Thursday, April 21, 2011

Welcome to Jerez! Now let's go to Chipiona!!

Sometimes, to get a little bit closer to the truth, you need to step away from the intensive research and just drink a shit ton of sherry in situ during a small town carnaval. And then soak up the alcohol with fried seafood, especially some baby shark fried with cumin and vinegar.

While this may not be established knowledge, it certainly served me well last month while in Jerez. I'm going to backtrack a bit. A group of wholesale, retail and restaurant clients of De Maison Imports (myself included) had recently arrived in Jerez for a three day sherry "boot camp." Seeing as it was carnaval season in Andalucía, the time during which young and old folks alike party all night, into the morning, and deal with the consequences the next day, I think that it was certainly the right call to visit Cesar Florido, a producer based west of the sherry triangle in Chipiona. Incidentally, Cesar did everything in his power to dissuade us from coming to his little town during the craziest time of the year.

Cesar Florido is a specialist in moscatel, someone who has owned moscatel Alejandria (muscat of Alexandria) vineyards in the sandy soils outside of Chipiona (he has since sold most of them off) and who vinifies moscatel to produce under his own label. These are sweet wines which quickly ferment and reach 2% abv before being fortified to about 15%. 180 g/l sugar and fairly low acidity makes them quite sweet, but they are also floral and, depending on your taste for sweet stuff, well balanced. These wines are what Florido is commercially best known for.

Cesar Florido is also an independent bodega owner. He has various soleras: fino, fino amontillado, oloroso, manzanilla (provided by a cousin of his), very old palo cortado (at least 50 years). On one particular barrel of one criadera, you can see someone's cell phone number (maybe a soccer teammate who wants to buy a bota?) In addition to his moscatel winemaking facility and his old bodega, Florido is also putting the finishing touches on a new tasting room. This is where we wrap up our visit, eating cheese, chorizo and jamon, drinking his sherries, and settling into the wine culture of what is Spain's most original and important contribution to the world of wine.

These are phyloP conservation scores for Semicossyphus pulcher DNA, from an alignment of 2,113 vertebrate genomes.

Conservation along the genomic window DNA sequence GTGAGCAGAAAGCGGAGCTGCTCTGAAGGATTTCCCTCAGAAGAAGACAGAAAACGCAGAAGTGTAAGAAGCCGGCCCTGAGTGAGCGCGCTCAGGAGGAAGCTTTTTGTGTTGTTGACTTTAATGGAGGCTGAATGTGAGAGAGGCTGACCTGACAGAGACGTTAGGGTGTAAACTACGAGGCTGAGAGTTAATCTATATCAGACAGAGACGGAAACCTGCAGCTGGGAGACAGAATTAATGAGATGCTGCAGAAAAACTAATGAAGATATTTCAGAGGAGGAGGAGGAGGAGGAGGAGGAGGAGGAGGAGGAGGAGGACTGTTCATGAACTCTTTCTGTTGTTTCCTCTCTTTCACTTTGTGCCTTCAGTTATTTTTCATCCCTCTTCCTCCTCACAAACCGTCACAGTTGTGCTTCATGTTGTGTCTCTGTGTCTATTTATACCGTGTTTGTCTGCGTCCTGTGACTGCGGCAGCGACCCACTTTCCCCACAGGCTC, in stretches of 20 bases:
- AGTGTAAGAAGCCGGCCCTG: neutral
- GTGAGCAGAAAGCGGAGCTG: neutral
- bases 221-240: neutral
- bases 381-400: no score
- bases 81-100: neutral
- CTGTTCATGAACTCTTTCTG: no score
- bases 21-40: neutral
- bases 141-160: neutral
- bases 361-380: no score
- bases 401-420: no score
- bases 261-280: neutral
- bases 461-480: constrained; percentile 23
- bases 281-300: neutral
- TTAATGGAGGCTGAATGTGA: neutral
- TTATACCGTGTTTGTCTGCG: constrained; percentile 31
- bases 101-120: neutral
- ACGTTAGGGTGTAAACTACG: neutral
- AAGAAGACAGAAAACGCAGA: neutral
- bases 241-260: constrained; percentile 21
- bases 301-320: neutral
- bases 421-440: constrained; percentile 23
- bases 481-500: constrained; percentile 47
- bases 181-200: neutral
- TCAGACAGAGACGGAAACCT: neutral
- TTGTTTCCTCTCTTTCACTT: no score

After the visit, Sr. Florido suggested a spot that serves some of the best pescadito frito in town: Bar Franchi. He was right. This was by far the tastiest fried fish I would eat while in Sherry country. Teenagers and twenty somethings dressed in costume were all around us, as were locals snacking on tapas, older folks strolling through the street, and plenty of outsiders there to enjoy carnaval (here, outsider might mean from Cadiz, El Puerto, Carmona, Sevilla - all places in Andalucía outside of Chipiona).

Enough prose. For this night, pictures are best.